Turkmenistan: Hopes for human rights improvement after 'Turmenbashi' dashed-new report
Journalists intimidated, including by forced psychiatric detention threats
Ahead of the second anniversary (14 February) of the present government’s term in Turkmenistan, Amnesty International has released a new report on the poor human rights situation in the country, including details of how journalists, activists and religious believers are all targeted by the authorities.
The present government of President Gurbanguly Berdymukhamedov came to power on 14 February 2007, after the death of Saparmurad Niyazov. There were widespread hopes that after the repressive rule of the self-styled “Turkmenbashi” there would be an improvement in the country's abysmal human rights record.
Amnesty International Europe and Central Asia Programme Director Nicola Duckworth said:
"While President Gurbanguly Berdymukhamedov reversed some policies of his predecessor, he has still to live up to his promises of human rights reform.
"Journalists, civil society activists and religious believers are still subject to harassment and intimidation by the new government.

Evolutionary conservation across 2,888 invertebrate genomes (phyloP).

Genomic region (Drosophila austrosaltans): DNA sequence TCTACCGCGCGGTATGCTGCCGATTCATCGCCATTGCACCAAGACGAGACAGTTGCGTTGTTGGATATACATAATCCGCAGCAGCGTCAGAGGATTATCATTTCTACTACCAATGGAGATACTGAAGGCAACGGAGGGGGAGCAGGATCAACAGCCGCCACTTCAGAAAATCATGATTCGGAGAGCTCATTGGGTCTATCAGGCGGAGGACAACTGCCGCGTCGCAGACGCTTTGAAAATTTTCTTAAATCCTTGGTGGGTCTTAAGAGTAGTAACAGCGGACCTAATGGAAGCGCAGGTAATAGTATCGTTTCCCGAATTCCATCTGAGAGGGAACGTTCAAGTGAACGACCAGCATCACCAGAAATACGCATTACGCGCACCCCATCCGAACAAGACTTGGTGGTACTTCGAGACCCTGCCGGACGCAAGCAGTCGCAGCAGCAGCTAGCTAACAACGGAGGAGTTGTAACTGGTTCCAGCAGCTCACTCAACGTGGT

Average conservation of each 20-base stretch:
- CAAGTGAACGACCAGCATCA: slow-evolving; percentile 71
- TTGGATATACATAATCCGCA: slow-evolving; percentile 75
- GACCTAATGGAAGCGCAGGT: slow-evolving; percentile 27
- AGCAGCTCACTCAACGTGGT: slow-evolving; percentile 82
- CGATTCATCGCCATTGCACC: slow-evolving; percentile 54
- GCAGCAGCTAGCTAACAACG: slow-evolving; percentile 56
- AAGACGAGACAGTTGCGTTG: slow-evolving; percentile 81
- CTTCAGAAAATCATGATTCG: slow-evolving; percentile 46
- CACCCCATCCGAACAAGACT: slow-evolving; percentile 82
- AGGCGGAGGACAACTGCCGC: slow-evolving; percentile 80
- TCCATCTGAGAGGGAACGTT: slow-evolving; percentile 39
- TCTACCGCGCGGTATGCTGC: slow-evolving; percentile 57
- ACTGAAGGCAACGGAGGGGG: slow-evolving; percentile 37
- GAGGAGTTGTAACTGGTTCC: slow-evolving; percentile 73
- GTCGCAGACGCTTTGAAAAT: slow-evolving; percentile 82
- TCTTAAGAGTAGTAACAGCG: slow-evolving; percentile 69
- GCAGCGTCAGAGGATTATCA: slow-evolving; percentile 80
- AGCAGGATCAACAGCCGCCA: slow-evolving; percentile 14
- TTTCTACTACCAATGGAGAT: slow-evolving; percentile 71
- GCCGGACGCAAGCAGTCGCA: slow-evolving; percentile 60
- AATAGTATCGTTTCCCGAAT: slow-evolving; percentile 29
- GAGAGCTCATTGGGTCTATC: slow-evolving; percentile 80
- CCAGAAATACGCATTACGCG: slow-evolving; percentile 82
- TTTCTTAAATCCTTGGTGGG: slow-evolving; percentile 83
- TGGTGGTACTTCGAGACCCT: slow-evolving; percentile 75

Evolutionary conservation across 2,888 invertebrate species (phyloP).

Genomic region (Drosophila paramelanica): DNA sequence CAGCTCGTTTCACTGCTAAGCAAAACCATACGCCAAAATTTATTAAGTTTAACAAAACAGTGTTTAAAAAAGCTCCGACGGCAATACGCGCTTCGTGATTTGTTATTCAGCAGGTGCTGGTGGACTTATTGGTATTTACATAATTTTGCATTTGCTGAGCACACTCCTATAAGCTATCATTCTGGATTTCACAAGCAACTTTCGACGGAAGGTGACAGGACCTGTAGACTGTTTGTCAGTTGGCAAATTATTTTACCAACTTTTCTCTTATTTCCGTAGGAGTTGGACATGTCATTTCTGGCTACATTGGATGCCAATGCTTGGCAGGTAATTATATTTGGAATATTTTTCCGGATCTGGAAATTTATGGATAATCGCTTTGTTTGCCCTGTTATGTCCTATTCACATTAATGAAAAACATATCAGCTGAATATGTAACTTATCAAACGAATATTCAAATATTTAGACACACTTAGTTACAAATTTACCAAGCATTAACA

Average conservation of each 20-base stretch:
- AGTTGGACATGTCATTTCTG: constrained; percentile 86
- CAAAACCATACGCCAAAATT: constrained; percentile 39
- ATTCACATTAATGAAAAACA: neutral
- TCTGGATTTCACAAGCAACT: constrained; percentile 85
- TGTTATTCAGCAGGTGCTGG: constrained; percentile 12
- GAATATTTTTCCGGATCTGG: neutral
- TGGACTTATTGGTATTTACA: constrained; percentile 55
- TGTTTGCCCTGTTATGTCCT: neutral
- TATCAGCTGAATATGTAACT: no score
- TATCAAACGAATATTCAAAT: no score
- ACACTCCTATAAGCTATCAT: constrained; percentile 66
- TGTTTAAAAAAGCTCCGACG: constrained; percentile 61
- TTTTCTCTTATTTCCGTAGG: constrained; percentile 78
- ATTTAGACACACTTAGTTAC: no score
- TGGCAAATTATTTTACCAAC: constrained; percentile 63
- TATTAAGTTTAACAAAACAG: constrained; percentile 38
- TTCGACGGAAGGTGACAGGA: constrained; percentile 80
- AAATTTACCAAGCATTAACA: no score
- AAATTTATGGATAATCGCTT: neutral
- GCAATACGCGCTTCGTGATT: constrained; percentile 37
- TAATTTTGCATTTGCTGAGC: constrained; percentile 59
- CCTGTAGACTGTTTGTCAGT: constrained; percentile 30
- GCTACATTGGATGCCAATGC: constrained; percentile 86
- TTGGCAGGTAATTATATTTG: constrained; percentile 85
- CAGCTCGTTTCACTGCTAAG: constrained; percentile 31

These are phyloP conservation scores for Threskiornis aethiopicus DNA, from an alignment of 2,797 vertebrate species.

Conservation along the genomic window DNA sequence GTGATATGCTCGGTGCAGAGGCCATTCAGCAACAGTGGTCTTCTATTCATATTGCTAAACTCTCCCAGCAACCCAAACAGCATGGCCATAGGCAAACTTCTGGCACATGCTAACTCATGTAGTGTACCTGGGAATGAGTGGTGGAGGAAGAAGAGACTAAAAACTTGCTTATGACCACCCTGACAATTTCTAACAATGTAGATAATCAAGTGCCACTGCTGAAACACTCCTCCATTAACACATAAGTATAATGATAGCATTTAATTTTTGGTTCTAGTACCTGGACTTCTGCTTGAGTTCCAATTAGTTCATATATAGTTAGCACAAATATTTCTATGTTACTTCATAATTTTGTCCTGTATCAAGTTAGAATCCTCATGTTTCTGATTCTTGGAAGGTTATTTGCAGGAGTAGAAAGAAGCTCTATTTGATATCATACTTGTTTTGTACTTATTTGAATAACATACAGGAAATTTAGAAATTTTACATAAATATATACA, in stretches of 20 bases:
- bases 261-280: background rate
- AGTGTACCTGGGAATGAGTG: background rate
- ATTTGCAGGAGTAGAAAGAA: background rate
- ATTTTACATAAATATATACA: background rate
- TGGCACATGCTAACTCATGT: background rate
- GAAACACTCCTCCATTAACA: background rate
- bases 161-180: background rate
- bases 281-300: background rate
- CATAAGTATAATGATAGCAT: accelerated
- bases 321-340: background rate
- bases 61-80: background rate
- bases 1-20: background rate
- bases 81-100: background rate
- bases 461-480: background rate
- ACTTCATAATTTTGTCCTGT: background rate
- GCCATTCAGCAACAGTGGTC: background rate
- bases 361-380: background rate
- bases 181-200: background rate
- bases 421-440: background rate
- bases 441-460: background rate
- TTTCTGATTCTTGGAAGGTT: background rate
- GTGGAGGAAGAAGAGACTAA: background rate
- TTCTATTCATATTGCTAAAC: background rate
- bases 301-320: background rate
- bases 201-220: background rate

"The list of human rights violations is long: clampdown on dissent, unfair trials, internal exile, enforced disappearances all continue two years after the government's pledges to improve the human rights situation. Unless it takes immediate measures, there will be little to distinguish the present government from the previous one.”
Amnesty International is concerned that as part of a policy to silence civil society activists and deny freedom of the media, the Turkmen authorities have launched a new wave of repression. In particular, journalists who work with foreign media outlets that publish information critical of the authorities have been subjected to harassment and intimidation.
For example, Gurbandurdy Durdykuliev, a contributor to Radio Free Europe/Radio Liberty, has told Amnesty about attempts to fire-bomb his house, about how the outside walls of his home have been daubed with threatening graffiti, and of how doctors from a psychiatric hospital and officers from the Ministry of National Security have repeatedly pressured him into attending psychiatric check-ups. Mr Durdykuliev has previously been the victim of forced confinement within psychiatric hospitals in Turkmenistan.
Amnesty is making 19 recommendations to the two-year-old government, including that it ensure that everyone in Turkmenistan is entitled to a fair trial, has the right to seek, receive and impart information and ideas, the right to freedom of religion and the right to be free to leave and return to the country.